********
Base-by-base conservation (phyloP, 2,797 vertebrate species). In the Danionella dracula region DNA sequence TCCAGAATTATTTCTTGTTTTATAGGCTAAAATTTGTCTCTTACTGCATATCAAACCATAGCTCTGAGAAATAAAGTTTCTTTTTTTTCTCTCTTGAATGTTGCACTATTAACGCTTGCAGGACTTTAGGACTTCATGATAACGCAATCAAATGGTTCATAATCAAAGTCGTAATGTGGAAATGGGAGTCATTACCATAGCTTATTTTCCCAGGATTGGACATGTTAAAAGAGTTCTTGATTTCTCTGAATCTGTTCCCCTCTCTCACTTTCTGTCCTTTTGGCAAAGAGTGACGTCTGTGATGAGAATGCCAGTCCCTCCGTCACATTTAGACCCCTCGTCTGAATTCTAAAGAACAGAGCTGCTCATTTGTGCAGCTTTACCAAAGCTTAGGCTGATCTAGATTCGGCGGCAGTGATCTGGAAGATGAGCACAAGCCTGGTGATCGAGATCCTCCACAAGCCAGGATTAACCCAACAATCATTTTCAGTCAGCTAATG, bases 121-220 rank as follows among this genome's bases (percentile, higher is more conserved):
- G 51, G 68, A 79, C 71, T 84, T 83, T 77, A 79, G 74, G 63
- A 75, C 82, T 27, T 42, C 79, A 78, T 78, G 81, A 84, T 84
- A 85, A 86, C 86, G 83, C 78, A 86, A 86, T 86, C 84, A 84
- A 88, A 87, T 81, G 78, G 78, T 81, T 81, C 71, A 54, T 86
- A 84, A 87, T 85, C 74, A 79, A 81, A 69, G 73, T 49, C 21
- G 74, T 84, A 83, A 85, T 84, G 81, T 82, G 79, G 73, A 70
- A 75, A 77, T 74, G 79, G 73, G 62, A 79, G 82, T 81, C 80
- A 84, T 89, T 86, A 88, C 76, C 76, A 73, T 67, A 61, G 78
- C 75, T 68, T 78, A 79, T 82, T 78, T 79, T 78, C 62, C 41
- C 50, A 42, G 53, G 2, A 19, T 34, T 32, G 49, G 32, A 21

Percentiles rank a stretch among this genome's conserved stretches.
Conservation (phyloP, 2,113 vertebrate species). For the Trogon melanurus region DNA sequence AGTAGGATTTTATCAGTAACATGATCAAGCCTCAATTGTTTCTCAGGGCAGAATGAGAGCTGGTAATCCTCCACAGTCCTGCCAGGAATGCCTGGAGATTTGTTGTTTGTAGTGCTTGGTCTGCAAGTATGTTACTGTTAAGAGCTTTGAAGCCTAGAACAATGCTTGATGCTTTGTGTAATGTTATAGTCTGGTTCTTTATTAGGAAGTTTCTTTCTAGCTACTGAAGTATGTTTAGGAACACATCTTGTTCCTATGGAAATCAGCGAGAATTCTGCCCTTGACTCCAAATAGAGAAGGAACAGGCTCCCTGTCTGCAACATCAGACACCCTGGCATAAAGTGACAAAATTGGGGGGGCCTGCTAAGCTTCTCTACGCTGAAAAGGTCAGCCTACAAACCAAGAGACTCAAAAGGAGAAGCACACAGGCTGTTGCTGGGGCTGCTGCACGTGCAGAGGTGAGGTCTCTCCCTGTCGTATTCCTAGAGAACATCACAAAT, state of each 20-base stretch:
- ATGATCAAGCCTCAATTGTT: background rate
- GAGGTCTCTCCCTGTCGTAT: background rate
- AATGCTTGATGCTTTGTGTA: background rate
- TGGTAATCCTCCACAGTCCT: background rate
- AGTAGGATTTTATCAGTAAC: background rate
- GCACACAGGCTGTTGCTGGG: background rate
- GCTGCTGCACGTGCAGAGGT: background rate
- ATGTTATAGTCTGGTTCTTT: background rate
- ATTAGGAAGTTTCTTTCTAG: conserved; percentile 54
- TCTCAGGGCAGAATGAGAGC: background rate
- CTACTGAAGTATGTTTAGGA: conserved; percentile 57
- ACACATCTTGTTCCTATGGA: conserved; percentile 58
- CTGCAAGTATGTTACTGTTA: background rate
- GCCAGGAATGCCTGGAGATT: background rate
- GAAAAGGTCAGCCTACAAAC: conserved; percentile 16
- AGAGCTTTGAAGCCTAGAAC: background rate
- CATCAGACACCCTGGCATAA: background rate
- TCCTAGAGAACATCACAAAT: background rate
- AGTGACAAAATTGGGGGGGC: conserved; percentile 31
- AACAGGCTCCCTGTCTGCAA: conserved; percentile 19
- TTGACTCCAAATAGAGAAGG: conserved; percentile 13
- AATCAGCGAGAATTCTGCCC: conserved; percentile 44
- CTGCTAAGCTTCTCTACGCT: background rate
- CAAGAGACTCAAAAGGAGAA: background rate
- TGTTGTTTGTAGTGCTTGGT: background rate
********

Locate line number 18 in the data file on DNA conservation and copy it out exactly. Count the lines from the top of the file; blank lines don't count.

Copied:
- AGTAGGATTTTATCAGTAAC: background rate